This summer kicks off the regional REEU Watershed Management Research and Outreach Internship Program

This summer seven undergraduate students from across the region will be kicking off an exciting new watershed management research and outreach internship program. The program pairs undergraduates with mentors from across the region who will work closely with the students on a water management themed project.

Ten mentors are participating in the project from seven different institutions, and each bring a range of expertise in topics ranging from nutrient management, limnology, stormwater management, agricultural engineering, and more. The internships are just as diverse – they range from lab work, to helping conduct field days, to running applied research studies.

John McMaine and a student working at the edge of the field

John McMaine, one of the project mentors, working with a student on edge of field monitoring

The goal of the program is to help students develop extension and applied research skills across disciplines to enable them to succeed as future water resource professionals. The project also aims to build a lasting network of arising professionals in water, natural resource, and agriculture and increase student awareness for the careers available in water resource management and extension.

Julián Canabal-Rodríguez is a Junior in Agricultural Engineering focusing on land and water resources at Iowa State University. He will be working with Catherine DeLong at Iowa State University to help create accessible and engaging water quality resources. One project he will work on is a private well program that encourages Iowans to test the water quality in their private wells once per year. Julián is bilingual, speaking both English and Spanish, and will help translate Extension resources for Spanish speakers.

“For this summer, I am really excited to get to know everyone and work with people from a different array of backgrounds. It’s going to be very productive and beneficial learning experience,” notes Julián.

Rebecca North in a canoe doing water quality sampling

Program mentor Rebecca North conducting water quality sampling

Elizabeth Lay is a Junior at the University of Missouri and is working toward her degree in Environmental Science with an emphasis in water and a sustainability certificate. Elizabeth will be working alongside mentor Rebecca North at the University of Missouri Limnology Lab where she will be working on the Reservoir Observer Student Science Program or ROSS. She will be doing weekly shoreline sampling of Bethel Lake in Columbia and measuring harmful algal bloom toxins. Elizabeth hopes to continue this research into the fall semester as well.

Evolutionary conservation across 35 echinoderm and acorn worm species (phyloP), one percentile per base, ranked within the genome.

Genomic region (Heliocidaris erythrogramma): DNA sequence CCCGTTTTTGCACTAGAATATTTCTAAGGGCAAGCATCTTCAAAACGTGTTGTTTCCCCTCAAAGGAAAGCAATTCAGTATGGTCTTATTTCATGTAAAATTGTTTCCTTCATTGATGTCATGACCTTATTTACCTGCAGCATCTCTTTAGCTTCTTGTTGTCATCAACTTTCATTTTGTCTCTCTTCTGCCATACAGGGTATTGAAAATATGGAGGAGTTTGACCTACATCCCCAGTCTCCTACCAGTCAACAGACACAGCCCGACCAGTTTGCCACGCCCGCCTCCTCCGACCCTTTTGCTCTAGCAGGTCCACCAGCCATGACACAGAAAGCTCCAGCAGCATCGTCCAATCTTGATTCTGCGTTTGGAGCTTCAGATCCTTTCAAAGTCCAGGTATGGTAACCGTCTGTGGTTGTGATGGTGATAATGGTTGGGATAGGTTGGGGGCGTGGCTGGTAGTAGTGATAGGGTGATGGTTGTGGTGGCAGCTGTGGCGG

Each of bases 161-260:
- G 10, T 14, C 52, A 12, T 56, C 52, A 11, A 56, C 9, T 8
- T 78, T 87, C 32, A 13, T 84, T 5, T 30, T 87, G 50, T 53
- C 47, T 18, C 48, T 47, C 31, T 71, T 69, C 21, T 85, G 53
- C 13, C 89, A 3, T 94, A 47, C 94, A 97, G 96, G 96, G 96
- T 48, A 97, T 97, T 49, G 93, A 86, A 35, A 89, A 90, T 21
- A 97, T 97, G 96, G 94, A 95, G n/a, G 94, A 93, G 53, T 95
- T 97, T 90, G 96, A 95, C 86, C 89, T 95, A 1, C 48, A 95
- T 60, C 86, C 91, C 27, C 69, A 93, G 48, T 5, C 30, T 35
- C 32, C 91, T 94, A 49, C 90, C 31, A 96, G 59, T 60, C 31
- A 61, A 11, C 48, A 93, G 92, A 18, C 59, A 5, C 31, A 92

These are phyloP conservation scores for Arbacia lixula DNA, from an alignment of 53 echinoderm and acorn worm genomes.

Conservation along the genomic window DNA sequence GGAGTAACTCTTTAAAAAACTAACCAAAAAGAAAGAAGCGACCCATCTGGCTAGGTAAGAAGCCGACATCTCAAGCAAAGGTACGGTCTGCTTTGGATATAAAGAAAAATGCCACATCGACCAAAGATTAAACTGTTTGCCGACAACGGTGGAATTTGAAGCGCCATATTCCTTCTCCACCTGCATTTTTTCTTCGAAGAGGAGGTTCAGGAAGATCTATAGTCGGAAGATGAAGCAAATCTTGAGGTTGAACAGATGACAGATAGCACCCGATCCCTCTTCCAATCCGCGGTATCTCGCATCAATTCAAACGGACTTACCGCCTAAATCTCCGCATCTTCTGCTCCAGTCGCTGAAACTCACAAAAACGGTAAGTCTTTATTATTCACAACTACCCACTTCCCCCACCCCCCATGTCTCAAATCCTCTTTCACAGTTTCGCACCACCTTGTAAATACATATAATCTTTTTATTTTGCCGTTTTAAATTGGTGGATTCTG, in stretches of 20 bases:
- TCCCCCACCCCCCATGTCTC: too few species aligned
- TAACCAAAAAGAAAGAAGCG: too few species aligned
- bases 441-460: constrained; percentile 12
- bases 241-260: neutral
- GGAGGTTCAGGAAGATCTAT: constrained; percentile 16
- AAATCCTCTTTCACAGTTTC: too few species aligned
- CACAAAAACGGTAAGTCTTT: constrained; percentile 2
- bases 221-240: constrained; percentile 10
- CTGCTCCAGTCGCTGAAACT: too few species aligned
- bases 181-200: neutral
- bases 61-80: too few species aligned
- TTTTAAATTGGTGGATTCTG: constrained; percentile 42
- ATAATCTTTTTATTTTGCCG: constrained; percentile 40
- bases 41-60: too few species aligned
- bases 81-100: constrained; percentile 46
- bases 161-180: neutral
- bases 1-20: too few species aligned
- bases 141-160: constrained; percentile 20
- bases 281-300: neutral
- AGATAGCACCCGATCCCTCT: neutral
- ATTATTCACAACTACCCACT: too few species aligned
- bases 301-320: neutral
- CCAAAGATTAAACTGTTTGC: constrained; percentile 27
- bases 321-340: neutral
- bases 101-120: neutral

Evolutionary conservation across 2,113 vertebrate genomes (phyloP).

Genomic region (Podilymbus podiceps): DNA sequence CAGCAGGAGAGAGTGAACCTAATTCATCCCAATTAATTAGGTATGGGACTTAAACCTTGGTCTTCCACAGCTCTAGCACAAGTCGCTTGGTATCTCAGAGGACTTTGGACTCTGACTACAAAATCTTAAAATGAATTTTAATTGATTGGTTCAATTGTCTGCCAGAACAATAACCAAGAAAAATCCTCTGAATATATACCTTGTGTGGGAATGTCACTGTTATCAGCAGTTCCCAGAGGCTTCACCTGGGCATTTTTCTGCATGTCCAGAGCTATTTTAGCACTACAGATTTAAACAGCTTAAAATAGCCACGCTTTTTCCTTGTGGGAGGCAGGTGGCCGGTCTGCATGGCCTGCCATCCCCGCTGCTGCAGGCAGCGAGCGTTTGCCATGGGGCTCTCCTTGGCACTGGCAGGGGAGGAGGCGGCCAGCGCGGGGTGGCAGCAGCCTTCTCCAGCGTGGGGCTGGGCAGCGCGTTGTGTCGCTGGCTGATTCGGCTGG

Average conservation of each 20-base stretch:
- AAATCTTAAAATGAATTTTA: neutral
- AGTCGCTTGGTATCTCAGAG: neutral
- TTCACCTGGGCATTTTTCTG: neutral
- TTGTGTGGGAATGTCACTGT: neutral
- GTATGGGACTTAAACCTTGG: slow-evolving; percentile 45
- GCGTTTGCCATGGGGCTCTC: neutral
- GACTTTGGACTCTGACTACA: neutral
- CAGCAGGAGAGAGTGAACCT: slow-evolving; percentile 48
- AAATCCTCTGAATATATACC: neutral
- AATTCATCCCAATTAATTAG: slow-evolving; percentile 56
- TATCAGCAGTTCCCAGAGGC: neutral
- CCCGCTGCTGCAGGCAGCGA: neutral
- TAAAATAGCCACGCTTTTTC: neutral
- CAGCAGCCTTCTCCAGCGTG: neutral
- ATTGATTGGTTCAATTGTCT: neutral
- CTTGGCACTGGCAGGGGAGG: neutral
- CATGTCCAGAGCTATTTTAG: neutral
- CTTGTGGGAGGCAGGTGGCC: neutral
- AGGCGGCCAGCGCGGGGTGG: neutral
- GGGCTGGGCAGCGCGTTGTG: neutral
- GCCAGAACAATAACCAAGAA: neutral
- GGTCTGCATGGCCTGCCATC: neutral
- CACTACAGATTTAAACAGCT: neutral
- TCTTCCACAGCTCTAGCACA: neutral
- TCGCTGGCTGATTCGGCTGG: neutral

Bosten Bartholomay is a student at Black Hills State University majoring in Environmental Physical Science. He will be based at North Dakota State University with Miranda Meehan where he will have the opportunity to learn about water management in agricultural settings and help develop outreach materials targeted for landowners focused on riparian ecology and management.

Piper Siblik will be joining the University of Illinois team this summer. Piper is studying Natural Resources and Environmental Sciences and Geographic Information Systems at the University of Illinois. She will be using her ecological restoration skills to help maintain the University of Illinois’ Red Oak Rain Garden and Dorner Drive Detention Pond’s native planting project. Piper will also be working supporting Illinois’ Nutrient Loss Reduction Strategy urban stormwater efforts, especially as it relates to monitoring GI best management practices in communities around the state.

In addition to their individual projects, students will also work on a group project with other students in the program to address a regional water challenge. The group project will enable the students to get to know one another, work together across states, and deliver a final extension deliverable – whether that be a set of factsheets, a tabletop display, a podcast, or a video.

Students will also be joining the Network at the Climate Intersection Conference this July for a peer learning summit with program mentors. They will also have the opportunity to attend the conference and display a poster on their work.

“I am excited to learn about different professional opportunities. I feel like I don’t have a concrete idea of the types of jobs that exist, so I am thrilled to get that exposure and get to know everyone,” notes Elizabeth Lay who will be based at the University of Missouri.

“This is an example of a Research and Extension Experience for Undergraduates or REEU program that is really unique,” notes John McMaine, one of the mentors at South Dakota State University and the project lead. “It is a regional cohort model – bringing together folks across the region in one program – that means we have a huge range of regional perspectives and disciplines to share with the students. When I was an undergrad, I had no idea what extension even was. I didn’t have a good idea of the types of careers there are at extension, and in the water field at large. The students participating in the program will have a good understanding of what is possible after this.”

Internships will begin in May, but the students have already begun meeting virtually to get to know one another and get baseline knowledge. More information can be found at

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